Human loiasis is endemic in the rainforest areas of Central and West Africa. Nigeria is one of the countries endemic for L. loa, where transmission is confined generally to areas in the southeastern and southwestern forest ecological zones. These areas coincide with the geographical distribution of Chrysops vector species . The forest ecosystem is a natural habitat for Chrysops flies: they rest in the forest canopy and are attracted to man by movement, dark colors, and wood smoke. The infective microfilaria of L. loa burrows into the human skin when the Chrysops vector takes blood meal, but the route of entry of the adult worm into the eye is not known. However, there were speculations that the maturation of the worm from the larval stage might take place inside the eye or that the adult might penetrate the scleral coat of the eye [3,4]. Surprisingly, however, despite the endemicity of loiasis in the forest areas of Nigeria, only a few cases of occurrence of the adult worm in the anterior chamber have been reported [6,7]. Cases of filarial worm L. loa in the anterior chamber of the eye have, however, been reported in West Africa and other parts of the world [8,9,10]. The presentation of the condition in a patient who has never travelled beyond the savannah ecological belt where her village is located is epidemiologically unexpected. Nevertheless, the village lies in the vicinity of a dam and a large irrigation project, which may provide a local environment optimum for breeding of the Chrysops vector. The village could be a neglected local focus of transmission of L. loa .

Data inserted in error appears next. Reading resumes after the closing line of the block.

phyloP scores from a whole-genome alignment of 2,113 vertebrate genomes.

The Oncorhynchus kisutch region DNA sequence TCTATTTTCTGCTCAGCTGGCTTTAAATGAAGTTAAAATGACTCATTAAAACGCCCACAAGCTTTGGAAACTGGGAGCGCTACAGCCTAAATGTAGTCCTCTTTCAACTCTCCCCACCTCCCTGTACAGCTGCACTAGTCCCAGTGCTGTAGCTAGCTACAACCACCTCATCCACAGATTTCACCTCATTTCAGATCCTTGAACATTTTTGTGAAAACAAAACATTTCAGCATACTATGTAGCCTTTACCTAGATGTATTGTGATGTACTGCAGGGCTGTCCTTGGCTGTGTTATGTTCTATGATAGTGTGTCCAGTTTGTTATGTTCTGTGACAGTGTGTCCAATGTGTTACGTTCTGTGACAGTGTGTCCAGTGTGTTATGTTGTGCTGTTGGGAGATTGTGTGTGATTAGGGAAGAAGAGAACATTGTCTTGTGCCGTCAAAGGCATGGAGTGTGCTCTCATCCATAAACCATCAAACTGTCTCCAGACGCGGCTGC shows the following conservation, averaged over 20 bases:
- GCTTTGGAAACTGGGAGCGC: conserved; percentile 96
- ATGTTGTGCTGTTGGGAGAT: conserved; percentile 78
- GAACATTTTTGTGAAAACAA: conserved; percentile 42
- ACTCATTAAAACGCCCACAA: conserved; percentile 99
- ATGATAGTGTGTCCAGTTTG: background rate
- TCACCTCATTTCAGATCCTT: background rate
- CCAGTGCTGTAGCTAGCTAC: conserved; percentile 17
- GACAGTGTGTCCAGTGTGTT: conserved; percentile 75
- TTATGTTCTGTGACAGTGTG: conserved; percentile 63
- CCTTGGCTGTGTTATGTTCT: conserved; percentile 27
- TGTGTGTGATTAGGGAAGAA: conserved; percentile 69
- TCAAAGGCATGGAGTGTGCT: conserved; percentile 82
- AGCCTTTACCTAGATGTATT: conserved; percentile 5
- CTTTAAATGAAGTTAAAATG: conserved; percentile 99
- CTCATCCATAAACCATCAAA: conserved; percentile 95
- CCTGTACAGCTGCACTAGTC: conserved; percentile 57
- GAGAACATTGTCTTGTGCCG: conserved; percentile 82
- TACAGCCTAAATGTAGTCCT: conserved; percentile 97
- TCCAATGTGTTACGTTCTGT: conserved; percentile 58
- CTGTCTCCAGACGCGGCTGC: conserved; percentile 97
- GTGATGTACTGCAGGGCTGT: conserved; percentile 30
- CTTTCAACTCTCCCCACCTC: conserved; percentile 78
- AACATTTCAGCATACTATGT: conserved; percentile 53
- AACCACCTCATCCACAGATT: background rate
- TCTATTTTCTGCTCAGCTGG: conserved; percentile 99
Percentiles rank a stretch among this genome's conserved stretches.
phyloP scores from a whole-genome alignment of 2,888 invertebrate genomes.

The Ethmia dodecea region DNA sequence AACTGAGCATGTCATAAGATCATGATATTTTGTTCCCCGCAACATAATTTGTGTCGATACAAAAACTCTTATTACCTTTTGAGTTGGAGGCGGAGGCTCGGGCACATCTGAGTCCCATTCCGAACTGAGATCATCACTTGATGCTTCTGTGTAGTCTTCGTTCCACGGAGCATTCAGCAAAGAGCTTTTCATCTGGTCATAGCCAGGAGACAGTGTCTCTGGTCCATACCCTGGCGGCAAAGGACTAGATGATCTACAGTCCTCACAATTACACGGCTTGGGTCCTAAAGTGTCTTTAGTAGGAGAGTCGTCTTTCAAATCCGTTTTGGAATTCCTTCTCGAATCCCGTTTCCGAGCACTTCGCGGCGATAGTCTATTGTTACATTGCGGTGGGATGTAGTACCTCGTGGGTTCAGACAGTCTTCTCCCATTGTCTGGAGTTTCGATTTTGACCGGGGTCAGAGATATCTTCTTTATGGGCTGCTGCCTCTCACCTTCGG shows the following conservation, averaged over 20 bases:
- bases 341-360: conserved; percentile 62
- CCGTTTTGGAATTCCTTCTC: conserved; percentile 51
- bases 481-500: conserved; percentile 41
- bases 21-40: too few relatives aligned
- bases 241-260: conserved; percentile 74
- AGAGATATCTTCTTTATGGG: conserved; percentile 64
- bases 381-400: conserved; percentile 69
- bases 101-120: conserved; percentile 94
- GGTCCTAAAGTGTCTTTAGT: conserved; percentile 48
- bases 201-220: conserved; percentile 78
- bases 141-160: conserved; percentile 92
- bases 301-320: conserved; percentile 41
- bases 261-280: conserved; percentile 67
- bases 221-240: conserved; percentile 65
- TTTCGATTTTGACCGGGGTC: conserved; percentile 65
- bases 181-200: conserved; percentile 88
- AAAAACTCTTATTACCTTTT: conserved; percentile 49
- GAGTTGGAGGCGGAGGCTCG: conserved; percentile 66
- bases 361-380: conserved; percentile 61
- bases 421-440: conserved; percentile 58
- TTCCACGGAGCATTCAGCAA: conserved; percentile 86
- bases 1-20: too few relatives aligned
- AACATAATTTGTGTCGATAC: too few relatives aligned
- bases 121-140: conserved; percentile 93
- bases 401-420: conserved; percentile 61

Detailed microscopic examination of the worm was carried out to differentiate it from W. bancrofti and Onchocerca volvulus, which are endemic in the savannah belt of Nigeria. The severity of the clinical outcome of the condition, resulting in blindness, corroborates the previous reports on cases of intraocular parasitism by adult worm L. loa in Nigeria [6,7].
Key Learning Points
- This report indicates the possibility of occurrence of sporadic cases of loiasis in the communities living in the savanna belt of northern Nigeria.
- We strongly suggest the need to carry out an epidemiological study and Chrysops vector surveillance in the savanna belt of northern Nigeria.
- Ophthalmologists in this region should also consider intraocular loiasis when dealing with a case of uveitis or idiopathic intraocular inflammation.